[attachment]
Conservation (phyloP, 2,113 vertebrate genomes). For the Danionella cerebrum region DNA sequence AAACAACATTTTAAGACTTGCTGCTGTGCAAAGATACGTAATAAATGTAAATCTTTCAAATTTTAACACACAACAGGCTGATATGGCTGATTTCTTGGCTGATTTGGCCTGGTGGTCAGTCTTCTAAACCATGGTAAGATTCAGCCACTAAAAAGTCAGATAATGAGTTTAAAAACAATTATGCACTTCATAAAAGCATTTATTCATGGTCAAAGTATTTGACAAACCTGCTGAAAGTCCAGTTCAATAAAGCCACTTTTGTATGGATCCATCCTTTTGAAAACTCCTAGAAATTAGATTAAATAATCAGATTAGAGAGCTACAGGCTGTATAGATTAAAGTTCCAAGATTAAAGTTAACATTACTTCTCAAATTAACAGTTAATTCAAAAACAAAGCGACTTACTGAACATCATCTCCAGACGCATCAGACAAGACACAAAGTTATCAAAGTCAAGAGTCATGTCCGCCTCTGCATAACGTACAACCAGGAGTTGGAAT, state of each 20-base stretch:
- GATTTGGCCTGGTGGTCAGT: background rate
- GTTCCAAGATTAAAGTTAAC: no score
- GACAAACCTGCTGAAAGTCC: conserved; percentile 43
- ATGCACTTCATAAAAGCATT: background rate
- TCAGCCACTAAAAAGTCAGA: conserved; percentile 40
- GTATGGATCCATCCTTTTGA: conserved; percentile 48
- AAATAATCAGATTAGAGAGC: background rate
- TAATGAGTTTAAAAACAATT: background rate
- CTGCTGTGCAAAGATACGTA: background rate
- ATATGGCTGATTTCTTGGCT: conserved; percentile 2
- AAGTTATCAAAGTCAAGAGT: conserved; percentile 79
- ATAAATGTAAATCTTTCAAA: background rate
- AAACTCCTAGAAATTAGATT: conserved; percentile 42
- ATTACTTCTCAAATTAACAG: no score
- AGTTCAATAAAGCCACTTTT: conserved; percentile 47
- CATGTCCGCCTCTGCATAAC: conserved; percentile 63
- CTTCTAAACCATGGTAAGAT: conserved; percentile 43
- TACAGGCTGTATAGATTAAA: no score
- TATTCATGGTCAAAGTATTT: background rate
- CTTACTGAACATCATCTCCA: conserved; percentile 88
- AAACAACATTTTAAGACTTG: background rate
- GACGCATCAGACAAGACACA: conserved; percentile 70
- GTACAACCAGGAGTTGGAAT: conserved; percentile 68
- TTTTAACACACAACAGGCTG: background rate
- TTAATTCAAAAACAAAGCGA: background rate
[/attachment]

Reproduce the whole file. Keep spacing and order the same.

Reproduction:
Conservation (phyloP, 2,113 vertebrate genomes). For the Danionella cerebrum region DNA sequence AAACAACATTTTAAGACTTGCTGCTGTGCAAAGATACGTAATAAATGTAAATCTTTCAAATTTTAACACACAACAGGCTGATATGGCTGATTTCTTGGCTGATTTGGCCTGGTGGTCAGTCTTCTAAACCATGGTAAGATTCAGCCACTAAAAAGTCAGATAATGAGTTTAAAAACAATTATGCACTTCATAAAAGCATTTATTCATGGTCAAAGTATTTGACAAACCTGCTGAAAGTCCAGTTCAATAAAGCCACTTTTGTATGGATCCATCCTTTTGAAAACTCCTAGAAATTAGATTAAATAATCAGATTAGAGAGCTACAGGCTGTATAGATTAAAGTTCCAAGATTAAAGTTAACATTACTTCTCAAATTAACAGTTAATTCAAAAACAAAGCGACTTACTGAACATCATCTCCAGACGCATCAGACAAGACACAAAGTTATCAAAGTCAAGAGTCATGTCCGCCTCTGCATAACGTACAACCAGGAGTTGGAAT, state of each 20-base stretch:
- GATTTGGCCTGGTGGTCAGT: background rate
- GTTCCAAGATTAAAGTTAAC: no score
- GACAAACCTGCTGAAAGTCC: conserved; percentile 43
- ATGCACTTCATAAAAGCATT: background rate
- TCAGCCACTAAAAAGTCAGA: conserved; percentile 40
- GTATGGATCCATCCTTTTGA: conserved; percentile 48
- AAATAATCAGATTAGAGAGC: background rate
- TAATGAGTTTAAAAACAATT: background rate
- CTGCTGTGCAAAGATACGTA: background rate
- ATATGGCTGATTTCTTGGCT: conserved; percentile 2
- AAGTTATCAAAGTCAAGAGT: conserved; percentile 79
- ATAAATGTAAATCTTTCAAA: background rate
- AAACTCCTAGAAATTAGATT: conserved; percentile 42
- ATTACTTCTCAAATTAACAG: no score
- AGTTCAATAAAGCCACTTTT: conserved; percentile 47
- CATGTCCGCCTCTGCATAAC: conserved; percentile 63
- CTTCTAAACCATGGTAAGAT: conserved; percentile 43
- TACAGGCTGTATAGATTAAA: no score
- TATTCATGGTCAAAGTATTT: background rate
- CTTACTGAACATCATCTCCA: conserved; percentile 88
- AAACAACATTTTAAGACTTG: background rate
- GACGCATCAGACAAGACACA: conserved; percentile 70
- GTACAACCAGGAGTTGGAAT: conserved; percentile 68
- TTTTAACACACAACAGGCTG: background rate
- TTAATTCAAAAACAAAGCGA: background rate